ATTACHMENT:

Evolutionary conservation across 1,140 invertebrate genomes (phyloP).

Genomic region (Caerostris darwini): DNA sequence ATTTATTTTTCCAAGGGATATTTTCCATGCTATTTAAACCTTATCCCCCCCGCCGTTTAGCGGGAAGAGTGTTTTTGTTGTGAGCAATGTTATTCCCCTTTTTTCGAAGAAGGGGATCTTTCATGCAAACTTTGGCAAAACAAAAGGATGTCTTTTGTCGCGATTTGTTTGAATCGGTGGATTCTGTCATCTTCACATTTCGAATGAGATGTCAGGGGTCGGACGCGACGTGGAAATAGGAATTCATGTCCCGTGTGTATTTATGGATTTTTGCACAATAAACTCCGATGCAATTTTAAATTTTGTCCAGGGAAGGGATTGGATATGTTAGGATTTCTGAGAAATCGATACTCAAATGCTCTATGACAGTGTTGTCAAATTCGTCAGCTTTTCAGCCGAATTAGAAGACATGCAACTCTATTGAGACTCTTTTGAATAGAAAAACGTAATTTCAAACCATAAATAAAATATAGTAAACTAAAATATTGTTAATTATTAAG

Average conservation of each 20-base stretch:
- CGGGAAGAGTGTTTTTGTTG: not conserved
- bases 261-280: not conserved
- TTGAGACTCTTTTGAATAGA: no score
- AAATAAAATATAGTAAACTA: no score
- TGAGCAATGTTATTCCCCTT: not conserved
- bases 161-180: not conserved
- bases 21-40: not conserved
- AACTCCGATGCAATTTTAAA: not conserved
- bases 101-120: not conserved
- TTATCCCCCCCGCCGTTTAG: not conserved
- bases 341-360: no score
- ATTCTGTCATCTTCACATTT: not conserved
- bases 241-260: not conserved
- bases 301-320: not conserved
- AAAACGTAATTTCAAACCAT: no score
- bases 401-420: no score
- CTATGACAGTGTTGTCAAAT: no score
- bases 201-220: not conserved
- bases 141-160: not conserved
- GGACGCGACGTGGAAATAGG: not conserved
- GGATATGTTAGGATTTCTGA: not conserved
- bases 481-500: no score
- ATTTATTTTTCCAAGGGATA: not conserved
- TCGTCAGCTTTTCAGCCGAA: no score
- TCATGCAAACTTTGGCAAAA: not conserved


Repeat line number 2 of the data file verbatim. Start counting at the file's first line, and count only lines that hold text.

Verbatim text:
Genomic region (Caerostris darwini): DNA sequence ATTTATTTTTCCAAGGGATATTTTCCATGCTATTTAAACCTTATCCCCCCCGCCGTTTAGCGGGAAGAGTGTTTTTGTTGTGAGCAATGTTATTCCCCTTTTTTCGAAGAAGGGGATCTTTCATGCAAACTTTGGCAAAACAAAAGGATGTCTTTTGTCGCGATTTGTTTGAATCGGTGGATTCTGTCATCTTCACATTTCGAATGAGATGTCAGGGGTCGGACGCGACGTGGAAATAGGAATTCATGTCCCGTGTGTATTTATGGATTTTTGCACAATAAACTCCGATGCAATTTTAAATTTTGTCCAGGGAAGGGATTGGATATGTTAGGATTTCTGAGAAATCGATACTCAAATGCTCTATGACAGTGTTGTCAAATTCGTCAGCTTTTCAGCCGAATTAGAAGACATGCAACTCTATTGAGACTCTTTTGAATAGAAAAACGTAATTTCAAACCATAAATAAAATATAGTAAACTAAAATATTGTTAATTATTAAG